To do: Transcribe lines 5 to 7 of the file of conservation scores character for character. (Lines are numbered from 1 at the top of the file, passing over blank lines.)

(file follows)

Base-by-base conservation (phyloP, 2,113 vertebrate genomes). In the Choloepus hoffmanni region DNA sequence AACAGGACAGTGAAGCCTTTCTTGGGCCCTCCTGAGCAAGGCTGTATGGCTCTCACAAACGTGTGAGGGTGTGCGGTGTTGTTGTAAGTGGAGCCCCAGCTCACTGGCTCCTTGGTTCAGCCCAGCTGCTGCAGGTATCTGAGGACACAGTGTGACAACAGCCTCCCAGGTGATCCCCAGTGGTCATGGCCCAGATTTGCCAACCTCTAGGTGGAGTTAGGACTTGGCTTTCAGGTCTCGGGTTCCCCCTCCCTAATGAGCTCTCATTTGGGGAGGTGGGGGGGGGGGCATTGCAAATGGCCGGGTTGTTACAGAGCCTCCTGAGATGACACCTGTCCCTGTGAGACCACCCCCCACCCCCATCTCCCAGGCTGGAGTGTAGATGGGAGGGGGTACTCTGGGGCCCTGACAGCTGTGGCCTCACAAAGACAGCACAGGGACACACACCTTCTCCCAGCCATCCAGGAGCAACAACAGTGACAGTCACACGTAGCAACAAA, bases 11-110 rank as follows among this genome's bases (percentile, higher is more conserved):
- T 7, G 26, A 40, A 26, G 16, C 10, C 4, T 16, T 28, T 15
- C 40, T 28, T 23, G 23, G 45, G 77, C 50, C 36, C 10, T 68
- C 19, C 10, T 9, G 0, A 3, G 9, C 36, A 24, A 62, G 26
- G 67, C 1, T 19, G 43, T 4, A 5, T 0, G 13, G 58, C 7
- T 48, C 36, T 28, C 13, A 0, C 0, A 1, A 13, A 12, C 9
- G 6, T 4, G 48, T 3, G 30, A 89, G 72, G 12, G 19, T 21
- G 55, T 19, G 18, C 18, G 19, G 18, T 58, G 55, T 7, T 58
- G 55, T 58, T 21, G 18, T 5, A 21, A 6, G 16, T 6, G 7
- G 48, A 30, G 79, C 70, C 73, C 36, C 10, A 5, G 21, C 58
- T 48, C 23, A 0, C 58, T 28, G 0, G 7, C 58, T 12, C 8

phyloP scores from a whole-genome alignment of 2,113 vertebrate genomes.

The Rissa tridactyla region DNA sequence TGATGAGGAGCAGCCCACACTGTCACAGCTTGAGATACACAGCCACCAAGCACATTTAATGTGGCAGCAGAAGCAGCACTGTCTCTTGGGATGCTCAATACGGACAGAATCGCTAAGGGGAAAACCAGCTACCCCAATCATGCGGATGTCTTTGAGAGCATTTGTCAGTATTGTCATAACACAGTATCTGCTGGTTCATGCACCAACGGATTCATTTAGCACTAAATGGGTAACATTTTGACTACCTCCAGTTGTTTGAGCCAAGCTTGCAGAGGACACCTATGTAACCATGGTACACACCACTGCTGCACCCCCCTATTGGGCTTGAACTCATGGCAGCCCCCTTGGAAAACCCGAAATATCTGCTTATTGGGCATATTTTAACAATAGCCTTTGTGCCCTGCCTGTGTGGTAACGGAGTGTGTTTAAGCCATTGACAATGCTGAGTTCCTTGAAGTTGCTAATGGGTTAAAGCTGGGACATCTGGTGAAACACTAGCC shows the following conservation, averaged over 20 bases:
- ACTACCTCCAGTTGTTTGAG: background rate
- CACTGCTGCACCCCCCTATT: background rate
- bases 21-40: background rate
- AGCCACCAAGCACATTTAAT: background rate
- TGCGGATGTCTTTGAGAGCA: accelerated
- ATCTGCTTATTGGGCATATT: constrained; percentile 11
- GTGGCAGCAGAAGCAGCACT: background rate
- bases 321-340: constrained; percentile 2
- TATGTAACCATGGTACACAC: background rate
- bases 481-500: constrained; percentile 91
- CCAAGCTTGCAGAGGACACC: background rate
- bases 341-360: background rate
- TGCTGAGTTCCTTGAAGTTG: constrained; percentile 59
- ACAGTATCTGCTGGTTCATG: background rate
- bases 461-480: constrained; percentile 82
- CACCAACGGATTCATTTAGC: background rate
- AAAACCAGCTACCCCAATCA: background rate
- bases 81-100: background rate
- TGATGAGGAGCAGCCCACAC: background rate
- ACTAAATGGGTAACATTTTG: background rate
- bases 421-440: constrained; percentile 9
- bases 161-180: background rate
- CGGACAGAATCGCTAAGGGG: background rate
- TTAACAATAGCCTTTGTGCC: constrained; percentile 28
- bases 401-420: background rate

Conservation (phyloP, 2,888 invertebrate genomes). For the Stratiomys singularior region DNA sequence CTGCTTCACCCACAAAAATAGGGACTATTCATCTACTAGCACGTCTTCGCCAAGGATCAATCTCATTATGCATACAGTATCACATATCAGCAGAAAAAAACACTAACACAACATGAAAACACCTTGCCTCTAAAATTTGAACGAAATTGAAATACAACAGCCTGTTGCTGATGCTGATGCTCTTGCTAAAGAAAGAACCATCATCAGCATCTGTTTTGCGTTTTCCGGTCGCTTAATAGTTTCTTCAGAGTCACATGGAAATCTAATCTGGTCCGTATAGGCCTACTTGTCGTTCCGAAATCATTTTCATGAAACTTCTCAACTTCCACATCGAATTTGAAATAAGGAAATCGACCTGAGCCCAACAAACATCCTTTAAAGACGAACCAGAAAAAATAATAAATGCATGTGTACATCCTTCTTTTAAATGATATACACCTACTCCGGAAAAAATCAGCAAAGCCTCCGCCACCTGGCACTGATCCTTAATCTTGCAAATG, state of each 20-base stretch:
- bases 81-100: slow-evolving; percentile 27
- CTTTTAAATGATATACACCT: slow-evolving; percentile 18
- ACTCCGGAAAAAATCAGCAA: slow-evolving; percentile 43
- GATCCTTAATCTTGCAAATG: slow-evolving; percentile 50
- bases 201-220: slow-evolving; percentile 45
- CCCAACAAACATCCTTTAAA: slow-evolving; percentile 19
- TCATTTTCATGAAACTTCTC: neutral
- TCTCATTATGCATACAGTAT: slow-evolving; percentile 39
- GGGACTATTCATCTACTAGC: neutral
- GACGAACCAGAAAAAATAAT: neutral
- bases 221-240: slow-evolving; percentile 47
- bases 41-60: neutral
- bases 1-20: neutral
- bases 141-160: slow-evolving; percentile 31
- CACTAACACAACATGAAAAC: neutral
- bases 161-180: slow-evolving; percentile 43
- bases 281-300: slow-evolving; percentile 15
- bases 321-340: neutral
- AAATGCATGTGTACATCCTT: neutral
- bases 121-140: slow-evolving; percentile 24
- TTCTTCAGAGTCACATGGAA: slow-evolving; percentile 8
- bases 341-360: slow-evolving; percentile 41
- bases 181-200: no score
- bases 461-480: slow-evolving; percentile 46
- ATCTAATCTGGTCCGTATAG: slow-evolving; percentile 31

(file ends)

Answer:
- G 67, C 1, T 19, G 43, T 4, A 5, T 0, G 13, G 58, C 7
- T 48, C 36, T 28, C 13, A 0, C 0, A 1, A 13, A 12, C 9
- G 6, T 4, G 48, T 3, G 30, A 89, G 72, G 12, G 19, T 21